Punctuation

Q. I understand that commas should be used to introduce dialogue, typically in the fashion of “He said, ‘Get my copy of CMOS!’” But what about instructions to begin a dialogue, make a statement, or ask a question? Should we use a comma, colon, or nothing in the following sentences:

Ask, “What’s your name?”

Explain: “Today we are going to learn to say our names.”

Say “I like apples.”

The context is a teacher’s manual instructing the reader on how to manage a lesson. My author has used a colon for many of these areas, but in similar sentences with longer introductory text she has instead used a comma or no punctuation as follows:

Explain to your students, “Today we are going to . . .”

Say in your best character voice “I’m ten!”

I find myself leaning toward the colon, but I’m conflicted; as this is a teacher’s manual, there are many such sentences. After setting all instances on a page to colons, I then recoil in horror at the sight of so many colons on my screen! Is there a recommendation?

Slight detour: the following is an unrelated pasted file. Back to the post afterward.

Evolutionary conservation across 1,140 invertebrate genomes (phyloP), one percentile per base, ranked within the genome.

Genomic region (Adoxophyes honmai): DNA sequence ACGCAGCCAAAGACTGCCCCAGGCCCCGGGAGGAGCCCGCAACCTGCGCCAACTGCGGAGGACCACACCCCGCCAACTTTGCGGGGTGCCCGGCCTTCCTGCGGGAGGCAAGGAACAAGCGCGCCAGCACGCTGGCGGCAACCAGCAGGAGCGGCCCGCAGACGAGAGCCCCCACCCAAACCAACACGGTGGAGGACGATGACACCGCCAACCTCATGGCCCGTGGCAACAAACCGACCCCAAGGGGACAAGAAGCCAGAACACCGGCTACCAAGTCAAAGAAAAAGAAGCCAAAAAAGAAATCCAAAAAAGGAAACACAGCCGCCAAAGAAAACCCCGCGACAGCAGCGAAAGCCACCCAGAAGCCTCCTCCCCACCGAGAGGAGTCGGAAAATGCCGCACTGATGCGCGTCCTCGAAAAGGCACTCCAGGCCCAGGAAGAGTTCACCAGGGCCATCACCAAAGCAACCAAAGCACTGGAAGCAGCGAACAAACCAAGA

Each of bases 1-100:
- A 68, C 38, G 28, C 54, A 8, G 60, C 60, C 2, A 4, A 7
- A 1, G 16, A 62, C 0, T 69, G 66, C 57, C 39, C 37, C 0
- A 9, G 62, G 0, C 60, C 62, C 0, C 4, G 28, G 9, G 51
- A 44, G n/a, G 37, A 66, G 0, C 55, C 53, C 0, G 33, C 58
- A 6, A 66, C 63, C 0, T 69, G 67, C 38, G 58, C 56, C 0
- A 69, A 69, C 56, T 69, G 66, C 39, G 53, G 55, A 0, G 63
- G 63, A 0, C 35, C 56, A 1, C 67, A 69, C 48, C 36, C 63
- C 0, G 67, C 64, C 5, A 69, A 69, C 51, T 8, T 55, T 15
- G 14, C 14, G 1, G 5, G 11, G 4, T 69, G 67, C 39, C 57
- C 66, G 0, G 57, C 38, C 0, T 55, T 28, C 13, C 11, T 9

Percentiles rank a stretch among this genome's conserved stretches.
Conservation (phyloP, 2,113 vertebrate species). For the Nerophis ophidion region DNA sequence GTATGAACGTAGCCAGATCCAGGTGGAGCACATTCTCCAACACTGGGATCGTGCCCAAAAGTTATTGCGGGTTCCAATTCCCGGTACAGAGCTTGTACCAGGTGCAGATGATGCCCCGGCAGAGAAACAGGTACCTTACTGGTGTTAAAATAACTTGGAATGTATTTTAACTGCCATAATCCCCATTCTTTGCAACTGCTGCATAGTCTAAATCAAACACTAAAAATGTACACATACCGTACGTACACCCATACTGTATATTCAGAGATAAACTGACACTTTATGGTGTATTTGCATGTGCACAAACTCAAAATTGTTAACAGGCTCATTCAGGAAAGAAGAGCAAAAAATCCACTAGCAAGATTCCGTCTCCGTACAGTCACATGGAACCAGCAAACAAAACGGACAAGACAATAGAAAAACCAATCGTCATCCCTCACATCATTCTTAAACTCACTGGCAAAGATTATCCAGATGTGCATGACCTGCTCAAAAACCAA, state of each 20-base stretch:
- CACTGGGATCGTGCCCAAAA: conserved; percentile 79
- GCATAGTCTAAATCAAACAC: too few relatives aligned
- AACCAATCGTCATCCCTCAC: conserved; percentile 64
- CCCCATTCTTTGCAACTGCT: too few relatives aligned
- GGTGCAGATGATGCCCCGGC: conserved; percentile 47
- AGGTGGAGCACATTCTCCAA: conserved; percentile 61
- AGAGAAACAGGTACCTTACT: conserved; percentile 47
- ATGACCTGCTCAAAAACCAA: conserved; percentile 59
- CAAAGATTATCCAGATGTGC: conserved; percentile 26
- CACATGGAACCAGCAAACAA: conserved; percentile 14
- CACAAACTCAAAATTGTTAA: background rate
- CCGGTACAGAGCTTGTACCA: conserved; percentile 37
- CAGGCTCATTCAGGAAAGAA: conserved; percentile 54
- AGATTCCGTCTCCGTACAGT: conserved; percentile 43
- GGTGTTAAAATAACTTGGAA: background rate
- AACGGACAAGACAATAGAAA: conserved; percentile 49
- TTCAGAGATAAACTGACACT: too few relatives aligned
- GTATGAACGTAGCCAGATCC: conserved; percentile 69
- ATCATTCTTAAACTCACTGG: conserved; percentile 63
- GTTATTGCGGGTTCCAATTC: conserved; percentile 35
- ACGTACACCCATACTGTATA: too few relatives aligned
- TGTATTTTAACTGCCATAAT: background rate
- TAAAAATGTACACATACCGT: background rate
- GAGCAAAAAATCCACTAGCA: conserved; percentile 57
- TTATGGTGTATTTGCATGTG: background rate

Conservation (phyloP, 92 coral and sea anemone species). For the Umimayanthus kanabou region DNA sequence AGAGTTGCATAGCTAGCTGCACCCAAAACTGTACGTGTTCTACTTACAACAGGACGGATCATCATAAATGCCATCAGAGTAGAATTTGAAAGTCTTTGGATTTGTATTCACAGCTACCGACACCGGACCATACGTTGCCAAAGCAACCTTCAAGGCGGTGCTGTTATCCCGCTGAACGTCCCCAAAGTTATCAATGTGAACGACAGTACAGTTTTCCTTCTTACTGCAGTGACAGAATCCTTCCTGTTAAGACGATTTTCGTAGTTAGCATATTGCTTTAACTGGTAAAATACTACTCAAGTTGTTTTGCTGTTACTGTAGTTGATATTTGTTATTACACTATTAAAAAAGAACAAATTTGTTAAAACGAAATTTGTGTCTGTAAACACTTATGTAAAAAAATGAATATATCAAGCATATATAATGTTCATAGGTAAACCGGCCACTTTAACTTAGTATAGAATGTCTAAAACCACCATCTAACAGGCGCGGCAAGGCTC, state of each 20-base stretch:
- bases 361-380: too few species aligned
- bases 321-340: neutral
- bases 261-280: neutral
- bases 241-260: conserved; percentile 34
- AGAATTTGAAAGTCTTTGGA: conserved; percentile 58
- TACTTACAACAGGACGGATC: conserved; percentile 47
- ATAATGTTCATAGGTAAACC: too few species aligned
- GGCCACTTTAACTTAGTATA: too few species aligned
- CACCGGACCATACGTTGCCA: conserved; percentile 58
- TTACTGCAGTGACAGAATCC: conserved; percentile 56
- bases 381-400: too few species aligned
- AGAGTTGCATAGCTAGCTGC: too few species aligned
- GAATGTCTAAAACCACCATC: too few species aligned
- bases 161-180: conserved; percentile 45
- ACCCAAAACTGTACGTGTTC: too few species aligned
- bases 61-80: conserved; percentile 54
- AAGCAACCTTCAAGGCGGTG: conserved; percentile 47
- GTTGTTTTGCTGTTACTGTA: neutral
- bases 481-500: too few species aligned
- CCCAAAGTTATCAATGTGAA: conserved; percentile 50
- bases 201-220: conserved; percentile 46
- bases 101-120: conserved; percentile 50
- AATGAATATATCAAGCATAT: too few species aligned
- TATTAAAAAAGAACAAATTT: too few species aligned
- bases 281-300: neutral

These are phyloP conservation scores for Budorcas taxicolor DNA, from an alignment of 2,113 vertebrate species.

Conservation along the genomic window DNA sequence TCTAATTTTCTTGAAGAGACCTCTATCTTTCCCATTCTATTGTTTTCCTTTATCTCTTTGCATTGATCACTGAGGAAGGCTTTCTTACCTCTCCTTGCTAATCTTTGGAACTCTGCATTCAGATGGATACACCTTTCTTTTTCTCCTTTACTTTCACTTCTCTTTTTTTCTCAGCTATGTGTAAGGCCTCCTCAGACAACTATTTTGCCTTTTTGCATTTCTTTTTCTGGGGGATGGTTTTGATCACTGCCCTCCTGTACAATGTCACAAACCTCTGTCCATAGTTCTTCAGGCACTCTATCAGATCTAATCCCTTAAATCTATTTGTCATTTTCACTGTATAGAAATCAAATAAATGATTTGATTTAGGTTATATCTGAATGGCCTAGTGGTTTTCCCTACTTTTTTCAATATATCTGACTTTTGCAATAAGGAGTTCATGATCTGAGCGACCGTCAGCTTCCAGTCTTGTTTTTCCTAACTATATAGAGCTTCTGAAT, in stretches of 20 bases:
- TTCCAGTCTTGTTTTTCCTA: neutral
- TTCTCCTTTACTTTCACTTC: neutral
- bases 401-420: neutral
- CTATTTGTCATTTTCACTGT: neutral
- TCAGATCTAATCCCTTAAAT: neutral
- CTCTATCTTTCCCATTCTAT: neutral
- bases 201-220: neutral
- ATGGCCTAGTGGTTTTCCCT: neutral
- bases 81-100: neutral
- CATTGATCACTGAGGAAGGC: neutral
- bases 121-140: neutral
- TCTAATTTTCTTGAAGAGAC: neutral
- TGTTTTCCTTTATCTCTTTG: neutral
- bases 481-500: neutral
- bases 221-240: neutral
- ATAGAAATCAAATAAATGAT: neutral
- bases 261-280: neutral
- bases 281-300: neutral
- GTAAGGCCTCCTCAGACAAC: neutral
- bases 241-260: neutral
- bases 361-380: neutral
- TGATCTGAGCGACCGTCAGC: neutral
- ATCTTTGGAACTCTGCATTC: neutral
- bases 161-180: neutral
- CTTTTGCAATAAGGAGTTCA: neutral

A. There is a lot of leeway for a writer in choosing punctuation before a quotation; it’s nearly impossible to make a rule. In general, a colon is more emphatic; a comma or no punctuation is less disruptive. Usually an imperative works fine with no punctuation if the quoted material serves as a short and simple direct object:

Ask “What’s your name?”

Say “I like apples.”

Note that a comma may be used in those examples as well. If the quoted material after an imperative functions as an elaboration or demonstration of the command, rather than as a direct object, a colon is more apt:

Explain: “Today we are going to learn to say our names.”